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Claire de Mazancourt, Centre for Biodiversity Theory and Modelling

My work aims at predicting the effects of biodiversity loss and other global changes on ecosystem functioning. I generate theoretical predictions of ecosystem functioning depending on component species, their diversity, their ecological interactions, as well as their evolutionary dynamics.

With global changes, ecosystem functioning might become less predictable. Several experiments have shown that biodiversity enhances the temporal stability of vegetation biomass. Stability is a key aspect of ecosystem services. I am developing a theory that fosters our understanding of the mechanisms through which biodiversity stabilises communities, to predict community stability from measurable traits of its component species, and that can be applied to experimental and observational data.

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Figure : my theory can be applied to data from large biodiversity experiments such as David Tilman’s in Cedar Creek (Minnesota, USA).

Evolution and ecosystem functioning
I am interested in the reciprocal effects of evolutionary dynamics and species interactions on ecosystem functioning. For example, rapid evolutionary dynamics of a predator might enable coexistence of several preys ; competitors might slow down adaptation to environmental change.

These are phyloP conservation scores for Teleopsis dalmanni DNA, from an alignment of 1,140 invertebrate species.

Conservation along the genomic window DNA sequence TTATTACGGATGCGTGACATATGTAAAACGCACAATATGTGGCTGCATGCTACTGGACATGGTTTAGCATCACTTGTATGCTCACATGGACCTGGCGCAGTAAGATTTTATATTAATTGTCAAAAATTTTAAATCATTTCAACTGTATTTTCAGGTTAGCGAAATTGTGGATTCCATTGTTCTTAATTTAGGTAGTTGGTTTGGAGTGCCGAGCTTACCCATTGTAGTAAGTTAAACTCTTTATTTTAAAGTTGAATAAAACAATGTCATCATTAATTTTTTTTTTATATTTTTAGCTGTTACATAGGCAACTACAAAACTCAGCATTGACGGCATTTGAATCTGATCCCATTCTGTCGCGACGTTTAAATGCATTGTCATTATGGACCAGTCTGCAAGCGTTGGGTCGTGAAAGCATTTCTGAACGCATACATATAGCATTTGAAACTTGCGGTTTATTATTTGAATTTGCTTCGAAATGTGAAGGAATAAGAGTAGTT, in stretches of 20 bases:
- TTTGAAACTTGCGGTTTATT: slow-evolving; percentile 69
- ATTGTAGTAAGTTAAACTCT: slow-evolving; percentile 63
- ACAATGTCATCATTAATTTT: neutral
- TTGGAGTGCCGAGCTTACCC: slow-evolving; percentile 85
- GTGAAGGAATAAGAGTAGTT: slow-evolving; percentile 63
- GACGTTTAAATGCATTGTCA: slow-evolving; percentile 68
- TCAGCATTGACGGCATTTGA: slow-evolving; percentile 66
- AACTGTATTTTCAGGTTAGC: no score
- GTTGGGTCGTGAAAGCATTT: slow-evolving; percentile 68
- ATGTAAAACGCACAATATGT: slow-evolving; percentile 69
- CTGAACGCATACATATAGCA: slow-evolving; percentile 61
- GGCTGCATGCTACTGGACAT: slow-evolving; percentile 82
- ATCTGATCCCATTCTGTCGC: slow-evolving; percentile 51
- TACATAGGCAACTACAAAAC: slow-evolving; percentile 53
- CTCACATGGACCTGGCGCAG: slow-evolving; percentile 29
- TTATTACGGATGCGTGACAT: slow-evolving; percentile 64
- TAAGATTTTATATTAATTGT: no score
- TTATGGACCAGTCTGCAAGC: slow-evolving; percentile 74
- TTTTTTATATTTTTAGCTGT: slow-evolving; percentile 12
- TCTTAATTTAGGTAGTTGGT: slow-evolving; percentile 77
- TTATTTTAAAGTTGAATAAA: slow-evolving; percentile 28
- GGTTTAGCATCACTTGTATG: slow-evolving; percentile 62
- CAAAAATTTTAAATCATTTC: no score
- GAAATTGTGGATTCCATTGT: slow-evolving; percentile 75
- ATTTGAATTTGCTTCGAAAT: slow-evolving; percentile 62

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Figure : Integration of sub-disciplines in ecology is a key feature of the theoretical ecology developed in the Centre.

Mutualism theory.
Where do mutualisms come from, how do they evolve ?
Do they evolve from exploitative interactions ? Could some plants benefit from herbivory ? What is a mutualism ? In any mutualism, I argue that a benefit can simply be due to evolved dependence, the adaptation to a partner. The organism has evolved a dependence so that it is not able to function without its partner anymore. This could be the case for some plants adapted to herbivory, and is likely to be the case in any mutualistic interaction with a long evolutionary history.
Could some mutualism come from competitive interactions ? I developed a theory of the evolution of a trading mutualism for two essential resources, between two competitors, that could apply to plants and their mycorrhizae.

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Figure : did the trading mutualism between plants and their mycorrhizae evolve from a competitive interaction ?

Nutrient cycling and primary production : the Input-Output Theory.
I developed a new theory of the effect of nutrient cycling on primary production : the Input-Output theory. It defines the conditions for herbivores to increase primary production through nutrient cycling, and can be applied to litter quality.

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Figure : Simplified ecosystem model representing the cycle of a limiting nutrient such as nitrogen.

Evolutionary dynamics depending on trade-off geometry.
An organism cannot do everything at the same time. This is the basics of trade-offs that enable biodiversity. Trade-offs are really difficult to measure and their shapes are often unknown. I developed a method to evaluate all possible outcomes of evolutionary dynamics for all possible trade-off shapes, when there is a trade-off between two continuous traits.